Is Social Justice at the Heart of the Gospel?
Mark D. Roberts is Senior Director and Scholar-in-Residence for Laity Lodge, author of books like Can We Trust the Gospels?, and a prominent blogger at MarkDRoberts.com:
Evangelistic and social justice ministries are both essential components of full-orbed Christian mission. Both express the grace, mercy, justice, and love of God. Both are grounded in God's work in Jesus Christ. Both are commended and commanded in Scripture.
Evangelism is announcing the good news (euaggelion in Greek) of what God has done in Jesus Christ. This gospel centers in the fact that Christ died for human sin so that we might be reconciled to God both now and forever. But the eternal salvation of individuals is not the whole point of the good news. In Ephesians 2, for example, the gospel has both personal and corporate dimensions. Because of God's rich mercy in Christ, individuals are saved by grace through faith (2:8). But there is also an interpersonal, social impact of Christ's sacrificial death. He brings peace that tears down the walls of division between Jew and Gentile, and by implication, between all peoples who are separated from each other because of sin (2:11-22). Thus there is an inherently social dimension to the saving work of God in Christ and the announcement of that work.
Jesus conveyed the whole good news by announcing the coming of the kingdom of God. This was not just an invitation to a post-mortem life of bliss, but also a summons to live now under the reign and for the purposes of God. So Jesus taught his disciples to pray: "Your kingdom come. Your will be done, on earth as it is in heaven" (Mt. 6:10).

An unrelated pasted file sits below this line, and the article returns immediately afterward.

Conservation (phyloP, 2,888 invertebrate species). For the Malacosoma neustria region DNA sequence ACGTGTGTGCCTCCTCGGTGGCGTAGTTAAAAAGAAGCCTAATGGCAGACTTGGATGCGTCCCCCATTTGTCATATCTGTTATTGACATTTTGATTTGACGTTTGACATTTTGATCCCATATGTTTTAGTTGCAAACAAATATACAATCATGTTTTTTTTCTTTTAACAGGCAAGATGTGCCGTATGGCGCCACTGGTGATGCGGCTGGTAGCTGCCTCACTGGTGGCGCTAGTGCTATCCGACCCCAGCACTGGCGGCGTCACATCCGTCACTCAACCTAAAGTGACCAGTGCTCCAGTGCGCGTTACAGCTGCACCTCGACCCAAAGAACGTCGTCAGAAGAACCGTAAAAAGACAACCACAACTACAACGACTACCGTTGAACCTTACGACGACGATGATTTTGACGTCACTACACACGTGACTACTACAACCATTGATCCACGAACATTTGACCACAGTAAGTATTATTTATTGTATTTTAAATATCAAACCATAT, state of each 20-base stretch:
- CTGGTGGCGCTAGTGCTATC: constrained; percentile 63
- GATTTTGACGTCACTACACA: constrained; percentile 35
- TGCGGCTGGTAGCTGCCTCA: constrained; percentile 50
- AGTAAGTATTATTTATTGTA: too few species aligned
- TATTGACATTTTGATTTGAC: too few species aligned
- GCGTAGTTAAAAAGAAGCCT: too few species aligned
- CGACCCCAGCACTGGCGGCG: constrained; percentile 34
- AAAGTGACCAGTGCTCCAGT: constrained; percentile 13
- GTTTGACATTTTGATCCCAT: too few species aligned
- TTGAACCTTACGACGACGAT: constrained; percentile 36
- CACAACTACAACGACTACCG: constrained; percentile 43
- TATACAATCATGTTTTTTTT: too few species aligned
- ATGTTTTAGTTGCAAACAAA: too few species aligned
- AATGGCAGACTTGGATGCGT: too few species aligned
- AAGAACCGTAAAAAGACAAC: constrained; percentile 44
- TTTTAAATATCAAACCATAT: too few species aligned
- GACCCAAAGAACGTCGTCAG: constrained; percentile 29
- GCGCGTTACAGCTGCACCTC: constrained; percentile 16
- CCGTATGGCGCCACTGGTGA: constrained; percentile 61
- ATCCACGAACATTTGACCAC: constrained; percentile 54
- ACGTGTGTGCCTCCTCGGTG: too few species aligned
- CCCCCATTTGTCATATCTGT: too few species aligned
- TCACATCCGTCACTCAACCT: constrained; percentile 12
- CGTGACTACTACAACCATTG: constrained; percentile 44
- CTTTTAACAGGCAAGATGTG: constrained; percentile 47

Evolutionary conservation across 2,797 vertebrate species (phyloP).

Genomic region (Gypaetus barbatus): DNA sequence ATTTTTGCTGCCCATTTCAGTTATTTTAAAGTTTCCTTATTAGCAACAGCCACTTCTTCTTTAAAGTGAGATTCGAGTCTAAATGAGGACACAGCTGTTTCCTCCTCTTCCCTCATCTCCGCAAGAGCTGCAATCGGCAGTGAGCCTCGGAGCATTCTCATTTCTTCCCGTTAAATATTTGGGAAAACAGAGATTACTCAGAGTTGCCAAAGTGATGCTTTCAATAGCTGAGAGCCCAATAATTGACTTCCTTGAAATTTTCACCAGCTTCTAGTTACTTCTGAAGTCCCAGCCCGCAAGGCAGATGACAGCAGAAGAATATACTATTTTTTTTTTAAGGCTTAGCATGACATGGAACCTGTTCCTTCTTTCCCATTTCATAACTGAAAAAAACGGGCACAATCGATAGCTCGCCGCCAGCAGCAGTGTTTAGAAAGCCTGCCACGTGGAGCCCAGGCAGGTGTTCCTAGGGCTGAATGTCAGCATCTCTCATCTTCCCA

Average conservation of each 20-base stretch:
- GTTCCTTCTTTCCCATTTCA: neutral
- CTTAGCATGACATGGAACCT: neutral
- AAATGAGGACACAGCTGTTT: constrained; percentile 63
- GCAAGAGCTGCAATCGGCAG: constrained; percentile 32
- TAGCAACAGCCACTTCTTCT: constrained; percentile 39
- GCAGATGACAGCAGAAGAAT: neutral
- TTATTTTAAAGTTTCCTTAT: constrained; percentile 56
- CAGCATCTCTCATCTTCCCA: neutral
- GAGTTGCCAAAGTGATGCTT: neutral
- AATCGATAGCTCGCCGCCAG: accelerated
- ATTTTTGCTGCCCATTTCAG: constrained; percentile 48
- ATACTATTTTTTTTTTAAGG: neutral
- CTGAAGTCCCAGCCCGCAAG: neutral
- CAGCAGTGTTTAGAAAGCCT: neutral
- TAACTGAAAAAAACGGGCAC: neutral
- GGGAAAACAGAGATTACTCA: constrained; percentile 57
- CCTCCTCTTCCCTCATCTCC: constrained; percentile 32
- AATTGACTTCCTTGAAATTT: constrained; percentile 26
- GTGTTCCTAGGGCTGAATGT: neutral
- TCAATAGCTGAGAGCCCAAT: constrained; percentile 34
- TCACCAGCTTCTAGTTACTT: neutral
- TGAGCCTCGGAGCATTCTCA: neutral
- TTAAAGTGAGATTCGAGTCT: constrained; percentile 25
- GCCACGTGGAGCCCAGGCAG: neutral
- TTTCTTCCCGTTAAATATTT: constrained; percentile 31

Through his death and resurrection, Jesus enabled us to begin to live in God's kingdom now, even as we wait with anticipation for the fullness of the kingdom that is still to come. In the meanwhile, we follow Jesus by announcing the full good news of God, inviting people to receive the free gift of salvation so that they might join the fellowship and mission of kingdom. Christians incarnate the will of our King by caring for the poor, feeding the hungry, clothing the naked, setting free the oppressed, and sharing the good news of Christ. We believe that our acts of compassion and justice are received by Jesus as gestures of love and worship, even as they reflect and demonstrate the presence of his kingdom (Mt. 25:31-46).
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